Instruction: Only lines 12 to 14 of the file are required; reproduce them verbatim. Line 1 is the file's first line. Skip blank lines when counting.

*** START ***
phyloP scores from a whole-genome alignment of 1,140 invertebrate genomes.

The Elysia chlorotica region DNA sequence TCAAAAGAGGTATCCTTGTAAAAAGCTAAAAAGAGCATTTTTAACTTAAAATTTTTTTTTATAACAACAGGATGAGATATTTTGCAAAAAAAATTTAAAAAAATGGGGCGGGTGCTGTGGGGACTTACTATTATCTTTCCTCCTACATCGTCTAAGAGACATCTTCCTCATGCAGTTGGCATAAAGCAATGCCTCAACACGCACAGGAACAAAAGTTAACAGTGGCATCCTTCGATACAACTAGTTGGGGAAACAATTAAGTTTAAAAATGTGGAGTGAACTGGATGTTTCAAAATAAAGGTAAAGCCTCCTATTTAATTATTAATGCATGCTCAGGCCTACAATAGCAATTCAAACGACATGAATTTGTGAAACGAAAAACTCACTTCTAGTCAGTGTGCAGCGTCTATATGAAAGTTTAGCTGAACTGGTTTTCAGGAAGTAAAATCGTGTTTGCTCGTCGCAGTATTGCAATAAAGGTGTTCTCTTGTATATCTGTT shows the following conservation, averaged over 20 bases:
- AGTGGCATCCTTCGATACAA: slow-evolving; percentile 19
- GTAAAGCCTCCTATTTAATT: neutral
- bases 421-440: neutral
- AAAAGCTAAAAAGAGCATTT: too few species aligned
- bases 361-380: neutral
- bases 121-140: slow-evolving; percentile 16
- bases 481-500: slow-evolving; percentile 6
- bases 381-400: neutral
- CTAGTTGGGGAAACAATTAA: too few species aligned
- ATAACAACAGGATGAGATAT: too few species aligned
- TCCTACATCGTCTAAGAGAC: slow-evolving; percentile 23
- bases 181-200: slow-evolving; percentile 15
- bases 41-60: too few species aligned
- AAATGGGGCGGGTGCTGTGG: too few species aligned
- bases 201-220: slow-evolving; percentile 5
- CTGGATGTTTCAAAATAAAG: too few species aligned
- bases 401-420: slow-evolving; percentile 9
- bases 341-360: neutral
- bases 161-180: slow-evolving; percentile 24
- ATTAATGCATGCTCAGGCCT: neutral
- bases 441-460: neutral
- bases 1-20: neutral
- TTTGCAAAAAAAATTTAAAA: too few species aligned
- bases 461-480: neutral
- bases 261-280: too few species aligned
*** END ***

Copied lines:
- ATAACAACAGGATGAGATAT: too few species aligned
- TCCTACATCGTCTAAGAGAC: slow-evolving; percentile 23
- bases 181-200: slow-evolving; percentile 15